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Legally after ever


As we celebrate Pride Month, the Pinoy LGBTQ+ community continues to fight for equal rights including the right to marry. While many countries around the world already recognize same-sex marriage, the Philippines has yet to pass a law that would allow this. Despite this setback, there are LGBTQ+ Filipinos who have been able to legally tie the knot in countries where same-sex marriage is allowed, as they are already citizens or residents there. Let’s hear from some of these couples as they share their insights on the importance of being legally married.


Rex (he/him) and Diego (he/him)—Madrid, Spain

The giddiness and excitement of being newlyweds is still evident in Rex’s eyes with barely a month since their beautiful ceremony in Madrid. When asked why he decided to get married, Rex said that there is beauty in knowing they have given their commitment in front of their loved ones and are legally recognized as a married couple.

“After six years of being together, being able to make Diego my emergency contact is a huge step for me. It may sound simple but it’s amazing to have someone call my husband—someone who will be able to legally speak for me and decide for me when I’m not able to,” Rex explains.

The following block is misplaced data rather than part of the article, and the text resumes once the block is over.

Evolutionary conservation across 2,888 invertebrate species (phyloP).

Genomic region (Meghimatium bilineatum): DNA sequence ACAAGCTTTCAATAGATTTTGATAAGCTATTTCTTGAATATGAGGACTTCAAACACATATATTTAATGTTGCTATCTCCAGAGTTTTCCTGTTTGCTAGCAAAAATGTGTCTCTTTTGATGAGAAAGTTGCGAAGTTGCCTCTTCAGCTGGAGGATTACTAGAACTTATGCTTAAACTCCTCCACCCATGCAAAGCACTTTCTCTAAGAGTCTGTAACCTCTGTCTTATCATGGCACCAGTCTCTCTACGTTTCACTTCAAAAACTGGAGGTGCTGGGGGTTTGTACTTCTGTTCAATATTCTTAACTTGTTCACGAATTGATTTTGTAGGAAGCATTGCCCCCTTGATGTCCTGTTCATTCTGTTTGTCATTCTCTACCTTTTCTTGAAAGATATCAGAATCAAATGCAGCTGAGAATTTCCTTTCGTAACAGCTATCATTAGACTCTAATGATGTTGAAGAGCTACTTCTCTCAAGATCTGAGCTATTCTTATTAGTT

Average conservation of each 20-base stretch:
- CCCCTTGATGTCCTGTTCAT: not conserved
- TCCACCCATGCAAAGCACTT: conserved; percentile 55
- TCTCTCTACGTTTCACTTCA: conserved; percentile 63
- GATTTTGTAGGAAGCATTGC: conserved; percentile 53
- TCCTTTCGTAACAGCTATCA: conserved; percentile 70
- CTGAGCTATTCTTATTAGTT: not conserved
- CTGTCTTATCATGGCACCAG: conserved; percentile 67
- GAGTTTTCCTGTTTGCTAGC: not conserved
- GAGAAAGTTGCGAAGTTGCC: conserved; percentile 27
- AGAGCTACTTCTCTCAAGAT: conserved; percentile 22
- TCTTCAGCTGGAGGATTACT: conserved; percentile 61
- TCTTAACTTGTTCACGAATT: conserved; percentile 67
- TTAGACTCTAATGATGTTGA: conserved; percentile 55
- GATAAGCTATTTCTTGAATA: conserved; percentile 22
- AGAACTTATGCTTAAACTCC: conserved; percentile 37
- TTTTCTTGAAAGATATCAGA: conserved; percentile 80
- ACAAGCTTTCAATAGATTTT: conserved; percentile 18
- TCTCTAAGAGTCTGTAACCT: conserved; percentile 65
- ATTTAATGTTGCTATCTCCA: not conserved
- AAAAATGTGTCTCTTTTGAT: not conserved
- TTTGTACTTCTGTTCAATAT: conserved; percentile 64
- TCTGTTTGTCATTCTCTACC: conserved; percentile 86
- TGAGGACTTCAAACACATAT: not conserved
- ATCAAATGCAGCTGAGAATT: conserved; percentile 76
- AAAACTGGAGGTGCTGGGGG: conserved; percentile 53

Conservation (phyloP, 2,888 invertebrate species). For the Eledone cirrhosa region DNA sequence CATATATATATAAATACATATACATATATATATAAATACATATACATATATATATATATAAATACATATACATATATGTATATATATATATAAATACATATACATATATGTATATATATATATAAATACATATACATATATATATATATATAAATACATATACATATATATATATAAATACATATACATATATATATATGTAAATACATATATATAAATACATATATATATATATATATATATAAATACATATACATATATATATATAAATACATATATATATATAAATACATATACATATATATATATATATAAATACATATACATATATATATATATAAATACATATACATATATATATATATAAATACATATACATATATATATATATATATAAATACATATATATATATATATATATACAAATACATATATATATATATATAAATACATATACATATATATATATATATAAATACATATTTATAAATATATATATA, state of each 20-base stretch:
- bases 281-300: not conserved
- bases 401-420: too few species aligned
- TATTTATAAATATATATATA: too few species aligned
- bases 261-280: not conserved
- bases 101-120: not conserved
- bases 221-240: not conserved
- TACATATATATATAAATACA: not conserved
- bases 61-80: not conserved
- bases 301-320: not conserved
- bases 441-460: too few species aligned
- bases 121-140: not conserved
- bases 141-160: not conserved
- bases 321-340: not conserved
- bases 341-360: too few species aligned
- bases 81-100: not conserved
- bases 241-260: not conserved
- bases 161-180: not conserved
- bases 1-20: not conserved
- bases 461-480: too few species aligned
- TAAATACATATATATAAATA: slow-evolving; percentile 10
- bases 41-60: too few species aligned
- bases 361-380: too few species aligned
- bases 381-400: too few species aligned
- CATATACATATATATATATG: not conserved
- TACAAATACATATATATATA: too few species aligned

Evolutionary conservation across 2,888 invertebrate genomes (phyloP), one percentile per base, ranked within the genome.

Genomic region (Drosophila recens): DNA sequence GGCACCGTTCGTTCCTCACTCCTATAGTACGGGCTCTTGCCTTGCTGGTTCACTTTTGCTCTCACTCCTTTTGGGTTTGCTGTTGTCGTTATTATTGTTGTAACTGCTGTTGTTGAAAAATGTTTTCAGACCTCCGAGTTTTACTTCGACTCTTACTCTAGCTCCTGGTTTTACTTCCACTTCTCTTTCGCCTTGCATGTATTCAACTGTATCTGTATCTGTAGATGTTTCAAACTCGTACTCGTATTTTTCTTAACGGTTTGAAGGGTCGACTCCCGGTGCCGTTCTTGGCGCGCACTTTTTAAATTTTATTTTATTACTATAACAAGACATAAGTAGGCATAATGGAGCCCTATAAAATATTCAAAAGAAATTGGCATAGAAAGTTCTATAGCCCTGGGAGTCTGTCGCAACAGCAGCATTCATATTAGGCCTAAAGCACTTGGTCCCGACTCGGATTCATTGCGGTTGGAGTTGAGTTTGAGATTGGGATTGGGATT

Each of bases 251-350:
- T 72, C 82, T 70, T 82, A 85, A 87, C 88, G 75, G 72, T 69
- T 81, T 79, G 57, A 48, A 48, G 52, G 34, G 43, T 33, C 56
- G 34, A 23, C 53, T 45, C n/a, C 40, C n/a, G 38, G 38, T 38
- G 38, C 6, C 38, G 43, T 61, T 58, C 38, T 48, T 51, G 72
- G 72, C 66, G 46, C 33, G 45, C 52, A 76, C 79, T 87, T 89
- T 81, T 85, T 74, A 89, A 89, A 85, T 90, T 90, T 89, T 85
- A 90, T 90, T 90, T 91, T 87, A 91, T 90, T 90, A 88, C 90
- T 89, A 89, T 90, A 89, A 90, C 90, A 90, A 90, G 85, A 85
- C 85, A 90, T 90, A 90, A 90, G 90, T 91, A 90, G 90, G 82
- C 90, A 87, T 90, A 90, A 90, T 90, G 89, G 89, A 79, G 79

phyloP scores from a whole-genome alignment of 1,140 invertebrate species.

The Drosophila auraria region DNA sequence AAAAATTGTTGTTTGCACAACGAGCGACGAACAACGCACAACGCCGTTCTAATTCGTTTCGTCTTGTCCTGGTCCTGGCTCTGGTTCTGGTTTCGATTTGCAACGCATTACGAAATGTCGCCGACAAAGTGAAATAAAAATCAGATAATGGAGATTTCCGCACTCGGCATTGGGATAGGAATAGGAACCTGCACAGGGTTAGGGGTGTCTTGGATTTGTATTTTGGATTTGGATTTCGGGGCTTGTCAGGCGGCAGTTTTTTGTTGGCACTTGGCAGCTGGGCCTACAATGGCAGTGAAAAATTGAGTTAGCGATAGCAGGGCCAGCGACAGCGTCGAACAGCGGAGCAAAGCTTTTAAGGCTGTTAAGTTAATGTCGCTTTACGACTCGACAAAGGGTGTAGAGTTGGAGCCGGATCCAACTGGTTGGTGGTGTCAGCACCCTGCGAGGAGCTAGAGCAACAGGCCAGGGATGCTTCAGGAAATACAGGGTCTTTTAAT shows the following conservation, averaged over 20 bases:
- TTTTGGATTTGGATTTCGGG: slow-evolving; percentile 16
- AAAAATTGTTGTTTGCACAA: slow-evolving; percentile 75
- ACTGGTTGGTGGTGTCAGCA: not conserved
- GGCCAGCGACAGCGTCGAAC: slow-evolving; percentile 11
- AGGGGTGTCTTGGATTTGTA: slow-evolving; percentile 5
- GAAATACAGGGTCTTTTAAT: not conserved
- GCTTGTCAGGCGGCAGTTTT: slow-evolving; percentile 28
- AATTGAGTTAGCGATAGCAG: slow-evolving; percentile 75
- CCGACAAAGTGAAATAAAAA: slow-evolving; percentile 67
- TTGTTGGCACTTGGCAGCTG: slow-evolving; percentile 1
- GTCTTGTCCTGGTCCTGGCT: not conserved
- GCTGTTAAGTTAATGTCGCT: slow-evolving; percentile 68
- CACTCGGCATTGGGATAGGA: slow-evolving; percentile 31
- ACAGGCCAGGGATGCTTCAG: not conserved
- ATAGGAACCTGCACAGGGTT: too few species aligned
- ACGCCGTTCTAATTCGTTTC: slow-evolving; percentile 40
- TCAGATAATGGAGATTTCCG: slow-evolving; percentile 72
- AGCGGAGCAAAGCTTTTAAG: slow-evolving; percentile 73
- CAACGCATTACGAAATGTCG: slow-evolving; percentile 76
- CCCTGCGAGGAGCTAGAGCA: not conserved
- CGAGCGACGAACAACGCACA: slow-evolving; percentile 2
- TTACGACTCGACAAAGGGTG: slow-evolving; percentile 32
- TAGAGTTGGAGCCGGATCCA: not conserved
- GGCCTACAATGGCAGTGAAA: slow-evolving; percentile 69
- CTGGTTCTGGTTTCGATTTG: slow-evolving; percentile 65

At their wedding, Rex’s dad walked him down the aisle, something that he never thought would happen. Like most parents, Rex knew that they were worried that he’d grow old alone and get bullied by people.

“My parents, especially my dad, told me when I first came out that they worried about me being gay not because they didn’t accept me but because they didn’t want me to get hurt,” said Rex. “Out of seven siblings, I was the only one who had a wedding ceremony and I was the only one my dad walked down the aisle. I guess getting married is not only about me feeling secure but also giving that comfort to my parents that someone will be with me for the rest of my life.”

Rex believes that while getting married is not a guarantee, having this option available to the LGBTQ+ community is synonymous with freedom. “I’ve always believed that freedom is not about just being able to do whatever you want but being able to do it when you choose to. It’s about having a choice,” he said.